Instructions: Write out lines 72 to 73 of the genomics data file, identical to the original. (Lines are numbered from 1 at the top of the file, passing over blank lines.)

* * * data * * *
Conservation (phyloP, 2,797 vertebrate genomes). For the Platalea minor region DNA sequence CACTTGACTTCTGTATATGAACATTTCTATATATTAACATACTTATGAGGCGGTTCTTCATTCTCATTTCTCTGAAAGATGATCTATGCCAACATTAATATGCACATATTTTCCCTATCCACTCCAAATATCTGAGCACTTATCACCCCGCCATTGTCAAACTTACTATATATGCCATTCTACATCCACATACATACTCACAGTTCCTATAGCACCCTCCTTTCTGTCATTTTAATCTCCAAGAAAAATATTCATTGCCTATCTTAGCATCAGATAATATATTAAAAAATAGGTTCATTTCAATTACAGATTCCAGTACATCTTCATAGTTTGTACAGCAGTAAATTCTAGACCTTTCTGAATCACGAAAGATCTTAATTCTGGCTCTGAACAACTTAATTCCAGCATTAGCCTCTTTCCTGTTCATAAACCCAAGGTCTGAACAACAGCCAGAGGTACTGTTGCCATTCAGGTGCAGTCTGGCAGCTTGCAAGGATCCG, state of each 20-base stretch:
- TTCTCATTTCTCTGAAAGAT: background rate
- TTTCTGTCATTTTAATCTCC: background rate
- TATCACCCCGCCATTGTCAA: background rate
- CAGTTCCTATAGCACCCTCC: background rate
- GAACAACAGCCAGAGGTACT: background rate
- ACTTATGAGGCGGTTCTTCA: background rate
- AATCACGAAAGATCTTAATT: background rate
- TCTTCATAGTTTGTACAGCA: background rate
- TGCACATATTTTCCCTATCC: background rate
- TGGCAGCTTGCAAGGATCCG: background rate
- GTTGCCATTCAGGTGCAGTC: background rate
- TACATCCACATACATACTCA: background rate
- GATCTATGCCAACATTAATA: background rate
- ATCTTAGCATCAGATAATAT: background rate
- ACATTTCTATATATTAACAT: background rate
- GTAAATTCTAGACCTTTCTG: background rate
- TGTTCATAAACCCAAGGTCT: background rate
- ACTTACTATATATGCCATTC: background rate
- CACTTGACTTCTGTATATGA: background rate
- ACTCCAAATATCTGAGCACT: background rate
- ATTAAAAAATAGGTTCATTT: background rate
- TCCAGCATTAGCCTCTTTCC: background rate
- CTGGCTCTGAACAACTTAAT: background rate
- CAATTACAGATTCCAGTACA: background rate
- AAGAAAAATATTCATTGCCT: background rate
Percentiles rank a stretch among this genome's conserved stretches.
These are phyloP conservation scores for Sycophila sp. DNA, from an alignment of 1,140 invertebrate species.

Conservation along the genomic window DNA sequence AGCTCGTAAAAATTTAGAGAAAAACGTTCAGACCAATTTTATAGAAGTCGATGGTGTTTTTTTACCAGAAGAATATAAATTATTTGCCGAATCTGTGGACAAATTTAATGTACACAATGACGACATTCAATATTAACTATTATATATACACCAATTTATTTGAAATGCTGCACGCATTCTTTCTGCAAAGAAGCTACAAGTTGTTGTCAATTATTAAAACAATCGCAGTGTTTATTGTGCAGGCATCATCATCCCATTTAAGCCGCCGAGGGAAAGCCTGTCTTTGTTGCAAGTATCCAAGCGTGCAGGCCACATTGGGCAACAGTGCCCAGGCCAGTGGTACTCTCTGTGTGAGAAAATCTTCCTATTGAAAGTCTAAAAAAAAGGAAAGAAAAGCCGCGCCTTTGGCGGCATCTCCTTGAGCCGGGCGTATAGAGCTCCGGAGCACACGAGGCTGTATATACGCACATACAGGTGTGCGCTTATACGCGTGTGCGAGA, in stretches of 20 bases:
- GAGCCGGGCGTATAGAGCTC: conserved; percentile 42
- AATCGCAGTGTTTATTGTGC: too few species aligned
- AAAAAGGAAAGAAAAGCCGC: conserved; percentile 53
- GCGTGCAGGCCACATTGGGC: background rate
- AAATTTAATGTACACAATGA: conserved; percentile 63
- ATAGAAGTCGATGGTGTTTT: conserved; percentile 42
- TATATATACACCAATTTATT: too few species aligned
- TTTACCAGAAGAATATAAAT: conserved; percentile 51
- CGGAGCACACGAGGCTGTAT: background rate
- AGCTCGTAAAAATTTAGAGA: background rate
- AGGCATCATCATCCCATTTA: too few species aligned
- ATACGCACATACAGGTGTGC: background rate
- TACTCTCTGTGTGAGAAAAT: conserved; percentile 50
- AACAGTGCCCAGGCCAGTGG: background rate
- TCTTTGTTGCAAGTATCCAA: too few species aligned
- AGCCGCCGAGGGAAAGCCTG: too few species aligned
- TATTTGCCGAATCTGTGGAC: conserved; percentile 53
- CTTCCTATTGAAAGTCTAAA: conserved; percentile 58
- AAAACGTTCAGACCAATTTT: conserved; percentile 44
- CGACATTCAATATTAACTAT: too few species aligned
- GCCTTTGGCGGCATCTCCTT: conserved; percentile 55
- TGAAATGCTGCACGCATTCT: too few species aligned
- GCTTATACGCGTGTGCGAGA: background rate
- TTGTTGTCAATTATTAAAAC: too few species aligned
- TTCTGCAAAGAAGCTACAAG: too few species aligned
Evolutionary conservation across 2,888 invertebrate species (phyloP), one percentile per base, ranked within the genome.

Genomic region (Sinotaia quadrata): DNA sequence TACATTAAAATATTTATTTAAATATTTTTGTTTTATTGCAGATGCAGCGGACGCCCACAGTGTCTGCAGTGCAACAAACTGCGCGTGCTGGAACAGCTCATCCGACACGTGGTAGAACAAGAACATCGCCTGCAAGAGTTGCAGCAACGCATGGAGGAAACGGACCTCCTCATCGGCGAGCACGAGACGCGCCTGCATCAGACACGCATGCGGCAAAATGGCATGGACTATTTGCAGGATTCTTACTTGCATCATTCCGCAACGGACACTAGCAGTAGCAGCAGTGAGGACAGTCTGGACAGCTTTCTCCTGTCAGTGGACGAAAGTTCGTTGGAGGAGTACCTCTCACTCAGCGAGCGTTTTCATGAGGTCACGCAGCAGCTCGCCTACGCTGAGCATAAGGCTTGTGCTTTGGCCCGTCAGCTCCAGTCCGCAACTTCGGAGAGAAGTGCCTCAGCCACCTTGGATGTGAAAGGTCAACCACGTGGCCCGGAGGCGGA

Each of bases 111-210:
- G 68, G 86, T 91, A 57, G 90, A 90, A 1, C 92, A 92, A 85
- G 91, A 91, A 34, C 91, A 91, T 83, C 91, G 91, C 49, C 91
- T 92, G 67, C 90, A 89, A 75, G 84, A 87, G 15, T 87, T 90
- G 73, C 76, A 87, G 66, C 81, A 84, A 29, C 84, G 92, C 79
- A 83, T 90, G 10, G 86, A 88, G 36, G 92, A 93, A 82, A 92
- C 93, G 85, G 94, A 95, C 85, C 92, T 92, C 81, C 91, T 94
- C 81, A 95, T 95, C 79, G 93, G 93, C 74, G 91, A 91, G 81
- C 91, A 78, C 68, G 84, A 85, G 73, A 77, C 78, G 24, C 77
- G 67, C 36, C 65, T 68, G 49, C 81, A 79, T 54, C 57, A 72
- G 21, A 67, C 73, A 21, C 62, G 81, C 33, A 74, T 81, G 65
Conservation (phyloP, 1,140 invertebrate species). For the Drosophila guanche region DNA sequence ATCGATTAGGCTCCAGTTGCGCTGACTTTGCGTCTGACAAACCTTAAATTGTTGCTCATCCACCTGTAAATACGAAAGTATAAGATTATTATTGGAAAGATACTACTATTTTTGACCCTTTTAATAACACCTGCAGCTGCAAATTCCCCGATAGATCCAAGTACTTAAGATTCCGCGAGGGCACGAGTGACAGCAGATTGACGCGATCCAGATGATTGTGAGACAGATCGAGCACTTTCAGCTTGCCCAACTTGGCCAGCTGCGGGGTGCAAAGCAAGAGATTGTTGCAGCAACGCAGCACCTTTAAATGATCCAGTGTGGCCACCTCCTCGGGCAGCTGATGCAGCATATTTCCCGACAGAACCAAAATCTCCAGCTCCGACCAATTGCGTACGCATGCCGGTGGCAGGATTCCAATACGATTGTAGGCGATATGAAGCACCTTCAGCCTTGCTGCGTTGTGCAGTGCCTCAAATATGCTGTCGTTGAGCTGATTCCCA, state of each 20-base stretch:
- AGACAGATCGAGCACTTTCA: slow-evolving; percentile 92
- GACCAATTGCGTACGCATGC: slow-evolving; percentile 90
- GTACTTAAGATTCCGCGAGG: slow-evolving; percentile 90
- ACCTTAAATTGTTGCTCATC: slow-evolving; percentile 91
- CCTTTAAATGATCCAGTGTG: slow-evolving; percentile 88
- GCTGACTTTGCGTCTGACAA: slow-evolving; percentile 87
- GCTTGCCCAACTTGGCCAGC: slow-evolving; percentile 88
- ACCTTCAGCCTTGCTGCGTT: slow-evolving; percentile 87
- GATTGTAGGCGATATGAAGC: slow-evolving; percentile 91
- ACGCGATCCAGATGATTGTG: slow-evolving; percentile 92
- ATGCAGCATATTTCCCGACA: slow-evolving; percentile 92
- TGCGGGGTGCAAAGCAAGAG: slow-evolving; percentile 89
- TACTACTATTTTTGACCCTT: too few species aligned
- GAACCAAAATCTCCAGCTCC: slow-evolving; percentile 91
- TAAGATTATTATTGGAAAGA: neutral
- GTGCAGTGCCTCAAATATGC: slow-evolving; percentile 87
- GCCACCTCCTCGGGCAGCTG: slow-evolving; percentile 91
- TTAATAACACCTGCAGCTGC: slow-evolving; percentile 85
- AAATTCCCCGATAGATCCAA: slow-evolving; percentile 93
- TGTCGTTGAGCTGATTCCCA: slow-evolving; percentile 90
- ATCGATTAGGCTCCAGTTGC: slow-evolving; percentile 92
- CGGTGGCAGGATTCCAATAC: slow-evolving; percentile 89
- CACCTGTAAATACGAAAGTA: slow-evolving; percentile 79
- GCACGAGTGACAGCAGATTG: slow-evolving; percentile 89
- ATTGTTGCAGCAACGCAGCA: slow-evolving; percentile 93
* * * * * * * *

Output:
- ACCTTAAATTGTTGCTCATC: slow-evolving; percentile 91
- CCTTTAAATGATCCAGTGTG: slow-evolving; percentile 88